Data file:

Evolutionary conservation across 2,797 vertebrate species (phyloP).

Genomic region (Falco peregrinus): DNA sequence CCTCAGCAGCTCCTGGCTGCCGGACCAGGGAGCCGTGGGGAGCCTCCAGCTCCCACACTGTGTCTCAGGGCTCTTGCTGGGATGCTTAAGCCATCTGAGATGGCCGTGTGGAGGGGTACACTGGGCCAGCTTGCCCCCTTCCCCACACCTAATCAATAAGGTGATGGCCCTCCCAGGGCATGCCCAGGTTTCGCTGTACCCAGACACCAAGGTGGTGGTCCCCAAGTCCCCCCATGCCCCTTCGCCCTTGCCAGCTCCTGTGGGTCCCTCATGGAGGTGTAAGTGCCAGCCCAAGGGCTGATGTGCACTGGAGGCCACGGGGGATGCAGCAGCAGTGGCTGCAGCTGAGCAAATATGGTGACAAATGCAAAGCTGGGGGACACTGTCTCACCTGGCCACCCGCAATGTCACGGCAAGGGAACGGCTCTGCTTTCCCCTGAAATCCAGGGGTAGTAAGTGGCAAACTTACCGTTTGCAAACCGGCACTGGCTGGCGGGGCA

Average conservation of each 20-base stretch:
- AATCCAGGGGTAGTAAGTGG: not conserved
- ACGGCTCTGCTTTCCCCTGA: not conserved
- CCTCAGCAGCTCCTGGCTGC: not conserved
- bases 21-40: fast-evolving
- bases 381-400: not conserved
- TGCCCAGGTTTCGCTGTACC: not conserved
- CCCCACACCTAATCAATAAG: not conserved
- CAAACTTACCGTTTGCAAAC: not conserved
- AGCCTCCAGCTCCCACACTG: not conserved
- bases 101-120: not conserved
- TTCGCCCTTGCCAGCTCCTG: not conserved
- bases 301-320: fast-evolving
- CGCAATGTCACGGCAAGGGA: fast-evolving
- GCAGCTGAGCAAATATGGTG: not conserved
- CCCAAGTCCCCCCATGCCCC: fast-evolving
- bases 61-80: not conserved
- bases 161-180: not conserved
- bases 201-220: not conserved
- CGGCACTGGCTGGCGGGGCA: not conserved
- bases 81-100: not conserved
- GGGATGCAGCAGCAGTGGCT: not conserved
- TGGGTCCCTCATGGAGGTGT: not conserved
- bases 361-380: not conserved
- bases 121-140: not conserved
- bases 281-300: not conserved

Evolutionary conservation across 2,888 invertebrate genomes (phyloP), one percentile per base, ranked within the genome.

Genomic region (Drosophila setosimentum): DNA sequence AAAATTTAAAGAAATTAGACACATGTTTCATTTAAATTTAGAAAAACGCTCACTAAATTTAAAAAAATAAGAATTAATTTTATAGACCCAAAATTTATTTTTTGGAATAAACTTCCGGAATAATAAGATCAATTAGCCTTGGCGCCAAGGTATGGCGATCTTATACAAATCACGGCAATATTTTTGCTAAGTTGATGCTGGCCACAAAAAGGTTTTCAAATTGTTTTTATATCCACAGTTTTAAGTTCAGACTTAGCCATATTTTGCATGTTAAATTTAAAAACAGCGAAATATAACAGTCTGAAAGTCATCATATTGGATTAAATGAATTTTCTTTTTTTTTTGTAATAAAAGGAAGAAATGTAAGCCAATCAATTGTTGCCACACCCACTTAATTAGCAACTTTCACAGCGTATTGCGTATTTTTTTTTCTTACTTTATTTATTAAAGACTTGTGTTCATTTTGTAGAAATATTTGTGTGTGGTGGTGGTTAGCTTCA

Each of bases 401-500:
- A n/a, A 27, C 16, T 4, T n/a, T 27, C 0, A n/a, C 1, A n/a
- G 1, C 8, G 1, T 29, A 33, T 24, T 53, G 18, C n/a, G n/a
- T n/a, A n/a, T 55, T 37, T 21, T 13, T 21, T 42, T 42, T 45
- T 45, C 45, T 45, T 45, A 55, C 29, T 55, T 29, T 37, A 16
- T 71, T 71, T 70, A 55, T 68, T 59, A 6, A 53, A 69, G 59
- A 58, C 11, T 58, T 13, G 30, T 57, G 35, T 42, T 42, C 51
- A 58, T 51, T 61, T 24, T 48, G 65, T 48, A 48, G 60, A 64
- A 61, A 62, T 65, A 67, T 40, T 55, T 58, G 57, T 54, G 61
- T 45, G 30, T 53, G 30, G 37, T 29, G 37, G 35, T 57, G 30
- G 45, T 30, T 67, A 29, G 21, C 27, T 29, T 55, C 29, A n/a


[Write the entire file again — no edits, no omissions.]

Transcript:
Evolutionary conservation across 2,797 vertebrate species (phyloP).

Genomic region (Falco peregrinus): DNA sequence CCTCAGCAGCTCCTGGCTGCCGGACCAGGGAGCCGTGGGGAGCCTCCAGCTCCCACACTGTGTCTCAGGGCTCTTGCTGGGATGCTTAAGCCATCTGAGATGGCCGTGTGGAGGGGTACACTGGGCCAGCTTGCCCCCTTCCCCACACCTAATCAATAAGGTGATGGCCCTCCCAGGGCATGCCCAGGTTTCGCTGTACCCAGACACCAAGGTGGTGGTCCCCAAGTCCCCCCATGCCCCTTCGCCCTTGCCAGCTCCTGTGGGTCCCTCATGGAGGTGTAAGTGCCAGCCCAAGGGCTGATGTGCACTGGAGGCCACGGGGGATGCAGCAGCAGTGGCTGCAGCTGAGCAAATATGGTGACAAATGCAAAGCTGGGGGACACTGTCTCACCTGGCCACCCGCAATGTCACGGCAAGGGAACGGCTCTGCTTTCCCCTGAAATCCAGGGGTAGTAAGTGGCAAACTTACCGTTTGCAAACCGGCACTGGCTGGCGGGGCA

Average conservation of each 20-base stretch:
- AATCCAGGGGTAGTAAGTGG: not conserved
- ACGGCTCTGCTTTCCCCTGA: not conserved
- CCTCAGCAGCTCCTGGCTGC: not conserved
- bases 21-40: fast-evolving
- bases 381-400: not conserved
- TGCCCAGGTTTCGCTGTACC: not conserved
- CCCCACACCTAATCAATAAG: not conserved
- CAAACTTACCGTTTGCAAAC: not conserved
- AGCCTCCAGCTCCCACACTG: not conserved
- bases 101-120: not conserved
- TTCGCCCTTGCCAGCTCCTG: not conserved
- bases 301-320: fast-evolving
- CGCAATGTCACGGCAAGGGA: fast-evolving
- GCAGCTGAGCAAATATGGTG: not conserved
- CCCAAGTCCCCCCATGCCCC: fast-evolving
- bases 61-80: not conserved
- bases 161-180: not conserved
- bases 201-220: not conserved
- CGGCACTGGCTGGCGGGGCA: not conserved
- bases 81-100: not conserved
- GGGATGCAGCAGCAGTGGCT: not conserved
- TGGGTCCCTCATGGAGGTGT: not conserved
- bases 361-380: not conserved
- bases 121-140: not conserved
- bases 281-300: not conserved

Evolutionary conservation across 2,888 invertebrate genomes (phyloP), one percentile per base, ranked within the genome.

Genomic region (Drosophila setosimentum): DNA sequence AAAATTTAAAGAAATTAGACACATGTTTCATTTAAATTTAGAAAAACGCTCACTAAATTTAAAAAAATAAGAATTAATTTTATAGACCCAAAATTTATTTTTTGGAATAAACTTCCGGAATAATAAGATCAATTAGCCTTGGCGCCAAGGTATGGCGATCTTATACAAATCACGGCAATATTTTTGCTAAGTTGATGCTGGCCACAAAAAGGTTTTCAAATTGTTTTTATATCCACAGTTTTAAGTTCAGACTTAGCCATATTTTGCATGTTAAATTTAAAAACAGCGAAATATAACAGTCTGAAAGTCATCATATTGGATTAAATGAATTTTCTTTTTTTTTTGTAATAAAAGGAAGAAATGTAAGCCAATCAATTGTTGCCACACCCACTTAATTAGCAACTTTCACAGCGTATTGCGTATTTTTTTTTCTTACTTTATTTATTAAAGACTTGTGTTCATTTTGTAGAAATATTTGTGTGTGGTGGTGGTTAGCTTCA

Each of bases 401-500:
- A n/a, A 27, C 16, T 4, T n/a, T 27, C 0, A n/a, C 1, A n/a
- G 1, C 8, G 1, T 29, A 33, T 24, T 53, G 18, C n/a, G n/a
- T n/a, A n/a, T 55, T 37, T 21, T 13, T 21, T 42, T 42, T 45
- T 45, C 45, T 45, T 45, A 55, C 29, T 55, T 29, T 37, A 16
- T 71, T 71, T 70, A 55, T 68, T 59, A 6, A 53, A 69, G 59
- A 58, C 11, T 58, T 13, G 30, T 57, G 35, T 42, T 42, C 51
- A 58, T 51, T 61, T 24, T 48, G 65, T 48, A 48, G 60, A 64
- A 61, A 62, T 65, A 67, T 40, T 55, T 58, G 57, T 54, G 61
- T 45, G 30, T 53, G 30, G 37, T 29, G 37, G 35, T 57, G 30
- G 45, T 30, T 67, A 29, G 21, C 27, T 29, T 55, C 29, A n/a